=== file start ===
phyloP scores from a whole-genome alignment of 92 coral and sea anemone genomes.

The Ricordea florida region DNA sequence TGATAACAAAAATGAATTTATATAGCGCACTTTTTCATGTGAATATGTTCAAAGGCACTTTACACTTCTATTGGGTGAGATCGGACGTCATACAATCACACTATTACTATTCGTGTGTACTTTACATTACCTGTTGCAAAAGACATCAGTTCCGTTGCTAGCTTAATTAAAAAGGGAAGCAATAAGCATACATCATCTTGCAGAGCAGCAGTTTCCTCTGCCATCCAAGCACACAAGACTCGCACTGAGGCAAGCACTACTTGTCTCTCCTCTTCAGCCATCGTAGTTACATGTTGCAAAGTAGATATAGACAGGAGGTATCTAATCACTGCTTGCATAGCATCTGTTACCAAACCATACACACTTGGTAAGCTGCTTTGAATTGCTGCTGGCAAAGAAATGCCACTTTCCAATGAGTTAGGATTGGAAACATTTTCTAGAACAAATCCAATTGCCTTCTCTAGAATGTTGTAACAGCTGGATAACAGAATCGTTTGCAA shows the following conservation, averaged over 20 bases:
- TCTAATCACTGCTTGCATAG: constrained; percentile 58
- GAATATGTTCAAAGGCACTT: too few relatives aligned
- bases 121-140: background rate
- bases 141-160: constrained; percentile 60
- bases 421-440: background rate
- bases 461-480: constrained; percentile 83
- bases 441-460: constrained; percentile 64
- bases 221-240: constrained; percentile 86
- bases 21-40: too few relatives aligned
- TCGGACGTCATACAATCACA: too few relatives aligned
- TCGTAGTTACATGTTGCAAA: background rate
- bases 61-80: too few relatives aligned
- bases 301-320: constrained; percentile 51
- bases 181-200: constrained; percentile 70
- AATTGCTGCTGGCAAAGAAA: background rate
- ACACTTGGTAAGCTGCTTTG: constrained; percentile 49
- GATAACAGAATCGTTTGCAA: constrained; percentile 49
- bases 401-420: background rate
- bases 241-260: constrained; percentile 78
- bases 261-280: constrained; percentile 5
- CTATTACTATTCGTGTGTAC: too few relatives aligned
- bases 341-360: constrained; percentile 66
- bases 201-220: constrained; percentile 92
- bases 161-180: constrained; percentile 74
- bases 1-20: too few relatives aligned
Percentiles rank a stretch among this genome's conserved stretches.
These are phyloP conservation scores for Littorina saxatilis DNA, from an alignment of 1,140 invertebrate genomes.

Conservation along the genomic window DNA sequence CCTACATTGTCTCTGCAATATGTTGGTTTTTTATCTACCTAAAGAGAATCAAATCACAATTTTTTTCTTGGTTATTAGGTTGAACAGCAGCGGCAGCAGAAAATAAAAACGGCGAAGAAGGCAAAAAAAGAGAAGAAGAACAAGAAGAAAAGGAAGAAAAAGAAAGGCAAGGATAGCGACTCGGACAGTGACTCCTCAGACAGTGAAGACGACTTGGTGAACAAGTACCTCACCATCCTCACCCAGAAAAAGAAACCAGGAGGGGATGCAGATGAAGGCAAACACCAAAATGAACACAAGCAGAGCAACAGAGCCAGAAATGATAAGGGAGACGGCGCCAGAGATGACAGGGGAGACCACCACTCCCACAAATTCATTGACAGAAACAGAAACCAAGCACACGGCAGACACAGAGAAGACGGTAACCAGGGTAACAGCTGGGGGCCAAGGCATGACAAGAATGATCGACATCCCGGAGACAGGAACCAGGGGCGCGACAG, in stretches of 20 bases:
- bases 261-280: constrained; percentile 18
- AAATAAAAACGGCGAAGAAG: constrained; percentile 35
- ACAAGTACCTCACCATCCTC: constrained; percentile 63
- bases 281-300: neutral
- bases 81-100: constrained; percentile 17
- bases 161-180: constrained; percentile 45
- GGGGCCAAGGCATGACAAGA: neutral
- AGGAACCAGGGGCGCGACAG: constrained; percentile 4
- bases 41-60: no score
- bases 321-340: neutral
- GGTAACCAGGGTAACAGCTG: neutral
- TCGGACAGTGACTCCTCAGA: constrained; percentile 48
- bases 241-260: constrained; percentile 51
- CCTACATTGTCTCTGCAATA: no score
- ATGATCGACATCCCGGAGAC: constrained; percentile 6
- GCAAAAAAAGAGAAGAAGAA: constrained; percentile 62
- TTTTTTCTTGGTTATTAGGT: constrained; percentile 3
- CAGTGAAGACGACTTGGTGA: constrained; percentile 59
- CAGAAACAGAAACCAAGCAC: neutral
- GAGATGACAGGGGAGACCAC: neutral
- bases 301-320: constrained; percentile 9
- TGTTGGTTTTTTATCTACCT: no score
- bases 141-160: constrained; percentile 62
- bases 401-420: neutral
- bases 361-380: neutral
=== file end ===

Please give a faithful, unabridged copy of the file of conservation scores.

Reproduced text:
phyloP scores from a whole-genome alignment of 92 coral and sea anemone genomes.

The Ricordea florida region DNA sequence TGATAACAAAAATGAATTTATATAGCGCACTTTTTCATGTGAATATGTTCAAAGGCACTTTACACTTCTATTGGGTGAGATCGGACGTCATACAATCACACTATTACTATTCGTGTGTACTTTACATTACCTGTTGCAAAAGACATCAGTTCCGTTGCTAGCTTAATTAAAAAGGGAAGCAATAAGCATACATCATCTTGCAGAGCAGCAGTTTCCTCTGCCATCCAAGCACACAAGACTCGCACTGAGGCAAGCACTACTTGTCTCTCCTCTTCAGCCATCGTAGTTACATGTTGCAAAGTAGATATAGACAGGAGGTATCTAATCACTGCTTGCATAGCATCTGTTACCAAACCATACACACTTGGTAAGCTGCTTTGAATTGCTGCTGGCAAAGAAATGCCACTTTCCAATGAGTTAGGATTGGAAACATTTTCTAGAACAAATCCAATTGCCTTCTCTAGAATGTTGTAACAGCTGGATAACAGAATCGTTTGCAA shows the following conservation, averaged over 20 bases:
- TCTAATCACTGCTTGCATAG: constrained; percentile 58
- GAATATGTTCAAAGGCACTT: too few relatives aligned
- bases 121-140: background rate
- bases 141-160: constrained; percentile 60
- bases 421-440: background rate
- bases 461-480: constrained; percentile 83
- bases 441-460: constrained; percentile 64
- bases 221-240: constrained; percentile 86
- bases 21-40: too few relatives aligned
- TCGGACGTCATACAATCACA: too few relatives aligned
- TCGTAGTTACATGTTGCAAA: background rate
- bases 61-80: too few relatives aligned
- bases 301-320: constrained; percentile 51
- bases 181-200: constrained; percentile 70
- AATTGCTGCTGGCAAAGAAA: background rate
- ACACTTGGTAAGCTGCTTTG: constrained; percentile 49
- GATAACAGAATCGTTTGCAA: constrained; percentile 49
- bases 401-420: background rate
- bases 241-260: constrained; percentile 78
- bases 261-280: constrained; percentile 5
- CTATTACTATTCGTGTGTAC: too few relatives aligned
- bases 341-360: constrained; percentile 66
- bases 201-220: constrained; percentile 92
- bases 161-180: constrained; percentile 74
- bases 1-20: too few relatives aligned
Percentiles rank a stretch among this genome's conserved stretches.
These are phyloP conservation scores for Littorina saxatilis DNA, from an alignment of 1,140 invertebrate genomes.

Conservation along the genomic window DNA sequence CCTACATTGTCTCTGCAATATGTTGGTTTTTTATCTACCTAAAGAGAATCAAATCACAATTTTTTTCTTGGTTATTAGGTTGAACAGCAGCGGCAGCAGAAAATAAAAACGGCGAAGAAGGCAAAAAAAGAGAAGAAGAACAAGAAGAAAAGGAAGAAAAAGAAAGGCAAGGATAGCGACTCGGACAGTGACTCCTCAGACAGTGAAGACGACTTGGTGAACAAGTACCTCACCATCCTCACCCAGAAAAAGAAACCAGGAGGGGATGCAGATGAAGGCAAACACCAAAATGAACACAAGCAGAGCAACAGAGCCAGAAATGATAAGGGAGACGGCGCCAGAGATGACAGGGGAGACCACCACTCCCACAAATTCATTGACAGAAACAGAAACCAAGCACACGGCAGACACAGAGAAGACGGTAACCAGGGTAACAGCTGGGGGCCAAGGCATGACAAGAATGATCGACATCCCGGAGACAGGAACCAGGGGCGCGACAG, in stretches of 20 bases:
- bases 261-280: constrained; percentile 18
- AAATAAAAACGGCGAAGAAG: constrained; percentile 35
- ACAAGTACCTCACCATCCTC: constrained; percentile 63
- bases 281-300: neutral
- bases 81-100: constrained; percentile 17
- bases 161-180: constrained; percentile 45
- GGGGCCAAGGCATGACAAGA: neutral
- AGGAACCAGGGGCGCGACAG: constrained; percentile 4
- bases 41-60: no score
- bases 321-340: neutral
- GGTAACCAGGGTAACAGCTG: neutral
- TCGGACAGTGACTCCTCAGA: constrained; percentile 48
- bases 241-260: constrained; percentile 51
- CCTACATTGTCTCTGCAATA: no score
- ATGATCGACATCCCGGAGAC: constrained; percentile 6
- GCAAAAAAAGAGAAGAAGAA: constrained; percentile 62
- TTTTTTCTTGGTTATTAGGT: constrained; percentile 3
- CAGTGAAGACGACTTGGTGA: constrained; percentile 59
- CAGAAACAGAAACCAAGCAC: neutral
- GAGATGACAGGGGAGACCAC: neutral
- bases 301-320: constrained; percentile 9
- TGTTGGTTTTTTATCTACCT: no score
- bases 141-160: constrained; percentile 62
- bases 401-420: neutral
- bases 361-380: neutral